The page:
đź’µ đź’µ Letâ€™s start on the topic of stacks and queues! đź’µ đź’µ

## So what is a stack?

Stacks is one of many instances of a *linear data structure*, meaning that its collection of values/information are organized a very specific way (hence the term, data structure). As for why the linear part, you can think of its individual nodes/elements being arranged and described with having two adjacent endsâ€¦a left/right, top/bottom, before/after, and so on. For instance, an array, `[1,2,3,4]`

, or whatever list of things, would fit the base definition of a linear data structure.

For a data structure to fit the definition of a stack, we treat the collection such that items are added at the tail-end of the collection, and removal of items are also at the tail-end of our collection. In short, we normally see the stack described as **LIFO**, meaning **L**ast **I**n, **F**irst **O**ut.

## The Stack [Pseudo]Code with Additional Explanations

Jumping straight into the code definitions, open up a new `.py`

file on a local drive, or use an online Python sandbox. I like repl.it myself, but whatever floats your boat.

For starters, letâ€™s define the basic methods associated with stacks. For simplicity purposes, we can treat a list as our base structure:

```
ice_cream_stack = ['chocolate','vanilla','strawberry']
```

To push a new entry on top of our stack, we append the new entry at the end of the list:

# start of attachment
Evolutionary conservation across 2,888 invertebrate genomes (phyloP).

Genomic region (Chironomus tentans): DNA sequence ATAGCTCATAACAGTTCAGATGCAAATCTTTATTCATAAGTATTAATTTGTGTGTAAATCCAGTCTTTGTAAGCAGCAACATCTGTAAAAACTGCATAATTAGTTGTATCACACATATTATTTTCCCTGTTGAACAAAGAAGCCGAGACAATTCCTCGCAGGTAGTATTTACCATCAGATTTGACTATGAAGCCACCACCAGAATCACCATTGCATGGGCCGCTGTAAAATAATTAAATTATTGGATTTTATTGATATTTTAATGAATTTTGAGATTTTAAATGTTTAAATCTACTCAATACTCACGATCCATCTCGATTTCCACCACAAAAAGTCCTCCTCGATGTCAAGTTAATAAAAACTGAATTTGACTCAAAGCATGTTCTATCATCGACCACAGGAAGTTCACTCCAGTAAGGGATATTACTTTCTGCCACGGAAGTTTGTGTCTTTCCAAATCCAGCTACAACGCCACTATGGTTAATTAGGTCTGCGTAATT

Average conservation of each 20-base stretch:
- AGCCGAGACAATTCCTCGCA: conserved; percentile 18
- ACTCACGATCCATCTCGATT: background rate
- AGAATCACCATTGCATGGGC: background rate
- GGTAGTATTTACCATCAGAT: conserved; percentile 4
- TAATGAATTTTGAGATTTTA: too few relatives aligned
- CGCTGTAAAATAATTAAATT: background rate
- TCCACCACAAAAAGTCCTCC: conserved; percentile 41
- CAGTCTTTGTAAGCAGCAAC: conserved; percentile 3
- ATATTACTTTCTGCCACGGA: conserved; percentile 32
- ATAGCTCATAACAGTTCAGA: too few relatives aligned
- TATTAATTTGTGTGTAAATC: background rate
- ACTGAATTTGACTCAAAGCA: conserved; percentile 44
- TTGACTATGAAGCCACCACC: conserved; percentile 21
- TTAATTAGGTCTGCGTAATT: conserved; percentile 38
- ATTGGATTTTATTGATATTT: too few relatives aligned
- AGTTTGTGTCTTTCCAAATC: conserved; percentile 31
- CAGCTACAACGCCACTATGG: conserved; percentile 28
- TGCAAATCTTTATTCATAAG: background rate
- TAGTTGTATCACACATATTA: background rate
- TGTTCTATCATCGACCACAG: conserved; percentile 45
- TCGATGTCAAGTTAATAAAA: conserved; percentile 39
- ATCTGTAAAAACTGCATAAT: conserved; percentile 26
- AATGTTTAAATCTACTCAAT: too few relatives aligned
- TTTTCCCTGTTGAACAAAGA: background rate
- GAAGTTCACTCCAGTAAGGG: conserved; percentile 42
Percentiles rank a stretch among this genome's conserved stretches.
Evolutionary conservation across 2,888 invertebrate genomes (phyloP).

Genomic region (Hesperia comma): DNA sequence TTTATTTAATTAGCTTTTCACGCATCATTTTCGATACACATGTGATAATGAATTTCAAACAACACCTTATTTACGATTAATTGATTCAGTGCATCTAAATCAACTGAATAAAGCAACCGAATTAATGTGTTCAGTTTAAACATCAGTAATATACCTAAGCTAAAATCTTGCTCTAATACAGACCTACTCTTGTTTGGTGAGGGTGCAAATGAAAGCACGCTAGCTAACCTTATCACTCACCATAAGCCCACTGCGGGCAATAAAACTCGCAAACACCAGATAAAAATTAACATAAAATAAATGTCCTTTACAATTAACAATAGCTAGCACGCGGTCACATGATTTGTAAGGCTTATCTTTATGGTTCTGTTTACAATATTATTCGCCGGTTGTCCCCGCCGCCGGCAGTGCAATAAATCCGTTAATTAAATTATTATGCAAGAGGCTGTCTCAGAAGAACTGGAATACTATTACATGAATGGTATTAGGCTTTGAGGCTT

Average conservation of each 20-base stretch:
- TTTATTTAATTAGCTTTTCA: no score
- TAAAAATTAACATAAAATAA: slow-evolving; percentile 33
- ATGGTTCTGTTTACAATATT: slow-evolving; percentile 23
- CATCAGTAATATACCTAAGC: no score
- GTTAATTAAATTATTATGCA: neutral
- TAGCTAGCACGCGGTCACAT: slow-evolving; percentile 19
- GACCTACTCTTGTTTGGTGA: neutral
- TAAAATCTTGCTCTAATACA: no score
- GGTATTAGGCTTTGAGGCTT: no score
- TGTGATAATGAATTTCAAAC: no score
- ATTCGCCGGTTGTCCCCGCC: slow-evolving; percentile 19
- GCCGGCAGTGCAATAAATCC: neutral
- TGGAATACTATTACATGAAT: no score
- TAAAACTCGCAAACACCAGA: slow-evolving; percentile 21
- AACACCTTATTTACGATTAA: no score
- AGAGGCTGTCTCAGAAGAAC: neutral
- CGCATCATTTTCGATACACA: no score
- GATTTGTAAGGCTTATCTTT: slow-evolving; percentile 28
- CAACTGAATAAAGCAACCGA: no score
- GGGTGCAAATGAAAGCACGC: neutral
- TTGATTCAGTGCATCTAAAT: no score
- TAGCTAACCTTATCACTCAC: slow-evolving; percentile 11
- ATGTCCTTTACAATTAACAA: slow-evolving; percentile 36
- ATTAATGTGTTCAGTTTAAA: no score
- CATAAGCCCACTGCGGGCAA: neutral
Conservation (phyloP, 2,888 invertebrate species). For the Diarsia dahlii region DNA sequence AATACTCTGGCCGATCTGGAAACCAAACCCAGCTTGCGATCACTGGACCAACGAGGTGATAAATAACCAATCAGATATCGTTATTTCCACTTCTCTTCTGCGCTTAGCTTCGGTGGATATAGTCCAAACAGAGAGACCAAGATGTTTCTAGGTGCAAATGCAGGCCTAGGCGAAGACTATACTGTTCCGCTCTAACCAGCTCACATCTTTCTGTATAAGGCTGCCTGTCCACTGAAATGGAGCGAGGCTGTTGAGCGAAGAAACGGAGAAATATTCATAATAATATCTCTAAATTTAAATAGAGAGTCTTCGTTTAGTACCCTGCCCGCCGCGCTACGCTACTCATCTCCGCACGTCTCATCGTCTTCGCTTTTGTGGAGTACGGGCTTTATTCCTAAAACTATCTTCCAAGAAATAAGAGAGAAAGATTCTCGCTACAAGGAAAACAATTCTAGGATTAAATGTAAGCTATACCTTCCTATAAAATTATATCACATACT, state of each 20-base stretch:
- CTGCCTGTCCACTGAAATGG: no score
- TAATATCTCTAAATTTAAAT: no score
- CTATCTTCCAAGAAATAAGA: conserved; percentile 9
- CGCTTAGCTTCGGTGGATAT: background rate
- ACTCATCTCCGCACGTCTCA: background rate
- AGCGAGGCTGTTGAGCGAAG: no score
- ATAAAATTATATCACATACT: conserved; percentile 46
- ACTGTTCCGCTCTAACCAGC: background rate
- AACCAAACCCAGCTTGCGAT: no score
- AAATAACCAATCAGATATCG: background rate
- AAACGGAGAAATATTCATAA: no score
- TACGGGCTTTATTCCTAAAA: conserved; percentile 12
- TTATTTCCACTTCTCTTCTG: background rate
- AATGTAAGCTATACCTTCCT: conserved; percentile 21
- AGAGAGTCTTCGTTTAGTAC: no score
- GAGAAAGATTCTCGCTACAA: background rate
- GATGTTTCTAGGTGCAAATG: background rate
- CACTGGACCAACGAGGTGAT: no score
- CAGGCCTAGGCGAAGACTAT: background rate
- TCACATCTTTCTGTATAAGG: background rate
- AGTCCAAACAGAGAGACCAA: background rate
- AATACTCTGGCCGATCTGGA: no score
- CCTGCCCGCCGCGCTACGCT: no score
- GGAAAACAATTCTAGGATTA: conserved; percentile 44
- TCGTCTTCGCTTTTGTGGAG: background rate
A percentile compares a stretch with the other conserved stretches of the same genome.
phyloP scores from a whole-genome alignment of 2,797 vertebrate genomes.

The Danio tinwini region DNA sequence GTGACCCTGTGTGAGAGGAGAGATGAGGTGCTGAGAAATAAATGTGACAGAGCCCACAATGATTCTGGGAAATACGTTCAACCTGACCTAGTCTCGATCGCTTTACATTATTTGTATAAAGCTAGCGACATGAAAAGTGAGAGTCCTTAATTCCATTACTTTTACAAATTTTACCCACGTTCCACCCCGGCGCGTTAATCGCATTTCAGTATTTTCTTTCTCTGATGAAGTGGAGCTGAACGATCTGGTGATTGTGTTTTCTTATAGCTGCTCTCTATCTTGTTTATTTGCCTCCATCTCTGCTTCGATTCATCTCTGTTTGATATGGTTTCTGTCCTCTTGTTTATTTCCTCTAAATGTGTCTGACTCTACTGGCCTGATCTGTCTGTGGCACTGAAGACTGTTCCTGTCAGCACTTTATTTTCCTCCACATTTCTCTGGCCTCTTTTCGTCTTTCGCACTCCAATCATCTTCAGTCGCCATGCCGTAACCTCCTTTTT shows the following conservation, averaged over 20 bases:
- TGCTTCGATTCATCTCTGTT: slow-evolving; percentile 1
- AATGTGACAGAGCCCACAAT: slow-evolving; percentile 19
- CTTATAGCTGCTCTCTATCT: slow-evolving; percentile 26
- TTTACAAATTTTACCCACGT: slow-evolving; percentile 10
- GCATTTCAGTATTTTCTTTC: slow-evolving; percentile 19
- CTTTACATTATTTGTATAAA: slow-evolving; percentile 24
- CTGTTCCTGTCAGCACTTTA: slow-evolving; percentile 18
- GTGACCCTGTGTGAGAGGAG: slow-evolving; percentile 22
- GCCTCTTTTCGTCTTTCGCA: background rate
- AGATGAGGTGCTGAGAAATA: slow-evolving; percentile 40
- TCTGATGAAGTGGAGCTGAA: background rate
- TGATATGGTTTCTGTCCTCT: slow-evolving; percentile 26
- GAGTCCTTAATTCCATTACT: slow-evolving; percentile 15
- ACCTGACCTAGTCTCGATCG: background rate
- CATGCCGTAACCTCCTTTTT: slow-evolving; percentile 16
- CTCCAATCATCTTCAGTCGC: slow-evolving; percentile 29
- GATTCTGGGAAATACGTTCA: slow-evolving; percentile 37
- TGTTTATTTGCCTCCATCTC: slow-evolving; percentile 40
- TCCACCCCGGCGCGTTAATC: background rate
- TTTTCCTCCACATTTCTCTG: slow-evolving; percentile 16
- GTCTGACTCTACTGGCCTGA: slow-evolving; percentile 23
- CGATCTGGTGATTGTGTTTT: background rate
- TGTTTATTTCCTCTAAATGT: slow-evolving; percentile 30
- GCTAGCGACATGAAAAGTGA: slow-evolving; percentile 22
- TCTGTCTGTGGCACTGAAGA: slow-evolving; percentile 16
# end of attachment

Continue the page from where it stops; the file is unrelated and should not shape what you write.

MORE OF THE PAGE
```
ice_cream_stack.append('caramel') # adds chocolate chips on the stack
ice_cream_stack.append('sprinkles') # ...some sprinkles
ice_cream_stack.append('cherry') # add cherry on top
print(ice_cream_stack) # which yields the following collection of values:
> ['chocolate','vanilla','strawberry','caramel','sprinkles','cherry']
```

To remove the element(s) of a stack, we take out the topmost element. In this case we apply `pop()`

:

```
ice_cream_stack.pop() # We pop off the rightmost/last element...
ice_cream_stack.pop() # ...no more sprinkles!
```

To *peek* at the stack would mean checking the newest/topmost element of the collection:

```
def stack_peek(collection):
return collection[len(collection)-1]
print(stack_peek(ice_cream_stack))
> ['caramel']
```

To check for the stackâ€™s existence:

```
def isEmpty(collection):
return len(collection) == 0
```

```
def size(collection):
return len(collection)
```

To encapsulate all these methods to characterize the Stack â€śclassâ€ť:

```
class Stack:
def __init__(self):
self.elems = []
def push(self, elem):
return self.elems.append(elem)
def pop(self):
return self.elems.pop()
def peek(self):
return self.elems[len(self.elems)-1]
def isEmpty(self):
return len(self.elems) == 0
def size(self):
return len(self.elems)
```

## The Challenge: how to apply a stack

Letâ€™s walk through a coding problem that can be efficiently solved by implementating a stack.